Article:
The Saudi del­e­ga­tion was in Turkey and due to have talks this week­end in Ankara and take part in a work­ing group on the dis­ap­pear­ance, of­fi­cial Turk­ish me­dia said. The NTV chan­nel said the 11-per­son del­e­ga­tion had on Fri­day in­spected the con­sulate in Is­tan­bul. Riyadh has warmly wel­comed the cre­ation of the work­ing group but In­te­rior Min­is­ter Prince Ab­del Aziz bin Saud bin Nayef slammed claims that the king­dom or­dered Khashoggi to be killed in­side the con­sulate. He de­scribed the al­le­ga­tions as “base­less al­le­ga­tions and lies”.

Ankara has so far trod­den care­fully in the con­tro­versy, with the most sen­sa­tional al­le­ga­tions splashed in the pro-govern­ment press but Pres­i­dent Re­cep Tayyip

Er­do­gan has so far stopped short of di­rectly ac­cus­ing Riyadh of wrong­do­ing. Turkey and Saudi have an un­easy re­la­tion­ship, with dis­putes over the oust­ing of the Is­lamist govern­ment in Egypt and the block­ade im­posed on Ankara’s ally Qatar. But Er­do­gan has gen­er­ally been wary of needling the oil-rich con­ser­va­tive king­dom and on Satur­day again gave a long speech to sup­port­ers without men­tion­ing the is­sue.

The spokesman of Er­do­gan’s rul­ing party, Omer Ce­lik, ac­knowl­edged yes­ter­day that there were “ex­tremely sen­sa­tional claims” about Khashoggi’s fate in the me­dia and said there would be “se­vere con­se­quences” for any­one found re­spon­si­ble if they were true. “Far from the spec­u­la­tion, work is be­ing car­ried out in the most sen­si­tive way to find out what hap­pened,” he said in tele­vised com­ments.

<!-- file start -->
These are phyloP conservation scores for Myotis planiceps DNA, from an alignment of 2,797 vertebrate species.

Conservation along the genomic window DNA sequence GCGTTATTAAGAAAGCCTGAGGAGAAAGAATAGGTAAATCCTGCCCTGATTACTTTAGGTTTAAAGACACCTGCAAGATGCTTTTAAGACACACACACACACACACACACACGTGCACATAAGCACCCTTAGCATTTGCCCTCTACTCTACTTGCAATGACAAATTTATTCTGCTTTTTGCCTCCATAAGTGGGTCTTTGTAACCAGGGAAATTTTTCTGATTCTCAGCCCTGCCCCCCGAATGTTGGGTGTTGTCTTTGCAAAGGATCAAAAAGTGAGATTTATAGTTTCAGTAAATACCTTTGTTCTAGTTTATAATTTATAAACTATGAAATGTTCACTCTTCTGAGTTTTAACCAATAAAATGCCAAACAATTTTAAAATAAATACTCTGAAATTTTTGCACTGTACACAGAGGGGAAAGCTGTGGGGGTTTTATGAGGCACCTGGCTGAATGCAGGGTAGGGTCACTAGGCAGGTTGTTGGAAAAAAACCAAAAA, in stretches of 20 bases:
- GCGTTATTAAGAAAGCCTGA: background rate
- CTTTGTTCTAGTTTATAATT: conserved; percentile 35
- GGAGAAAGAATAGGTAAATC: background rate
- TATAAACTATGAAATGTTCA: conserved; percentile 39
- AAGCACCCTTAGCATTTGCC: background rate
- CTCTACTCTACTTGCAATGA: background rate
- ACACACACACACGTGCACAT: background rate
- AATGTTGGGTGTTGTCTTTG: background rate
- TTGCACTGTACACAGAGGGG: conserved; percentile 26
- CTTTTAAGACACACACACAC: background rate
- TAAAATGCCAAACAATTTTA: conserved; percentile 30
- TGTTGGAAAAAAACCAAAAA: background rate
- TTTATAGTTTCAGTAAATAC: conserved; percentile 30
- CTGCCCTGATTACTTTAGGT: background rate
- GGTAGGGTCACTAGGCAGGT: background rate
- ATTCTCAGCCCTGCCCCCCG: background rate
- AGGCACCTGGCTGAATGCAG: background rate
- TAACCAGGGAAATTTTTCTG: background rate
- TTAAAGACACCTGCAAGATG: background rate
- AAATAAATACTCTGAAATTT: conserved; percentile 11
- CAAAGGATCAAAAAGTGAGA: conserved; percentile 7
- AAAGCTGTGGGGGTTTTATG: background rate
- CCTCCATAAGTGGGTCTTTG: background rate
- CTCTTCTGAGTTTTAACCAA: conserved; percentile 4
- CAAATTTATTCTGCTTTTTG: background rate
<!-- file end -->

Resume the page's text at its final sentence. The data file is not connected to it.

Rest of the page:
The lat­est claims re­ported by the pro-govern­ment Sabah daily said that Khashoggi had been wear­ing an Ap­ple Watch when he en­tered the con­sulate which was synced with an iPhone left out­side with his fi­ancee Hat­ice Cen­giz. It said that the watch had recorded what hap­pened in­side the con­sulate and this was up­loaded to his cloud, al­though Saudis sought to par­tially delete it. “The mo­ments of Khashoggi’s ques­tion­ing, tor­ture and killing were recorded on the Ap­ple watch,” said Sabah.

An­a­lysts say that Turkey is hop­ing to find sup­port from its NATO ally the United States in the case, al­though Ankara-Wash­ing­ton have been in cri­sis over the de­ten­tion for the last two years of a Protes­tant pas­tor. But the pas­tor, An­drew Brun­son, was freed on Fri­day and al­lowed to fly home by a Turk­ish court, in a move that could help nor­mal­ize ties.

Mean­while Prince Mo­hammed’s big Oc­to­ber con­fer­ence - the Fu­ture In­vest­ment Ini­tia­tive dubbed by me­dia as the “Davos in the Desert” af­ter the an­nual con­fer­ence in the Swiss re­sort - has suf­fered a litany of can­cel­la­tions over the con­tro­versy. Key busi­ness fig­ures like the chief ex­ec­u­tive of ride hail­ing app Uber into which the Saudi’s own in­vest­ment fund in­jected money - are no longer show­ing up while me­dia groups like the New York Times, Fi­nan­cial Times and Bloomberg have pulled their spon­sor­ship. US Trea­sury Sec­re­tary Steven Mnuchin said yes­ter­day that he still planned to at­tend, as did IMF chief Chris­tine La­garde. She said she was “hor­ri­fied” by the case but has to “con­duct the busi­ness of the IMF in all cor­ners in the world and with many gov­ern­ments”. — Agen­cies


IS­TAN­BUL: A cat sits on a stool at the doors of the Saudi con­sulate yes­ter­day.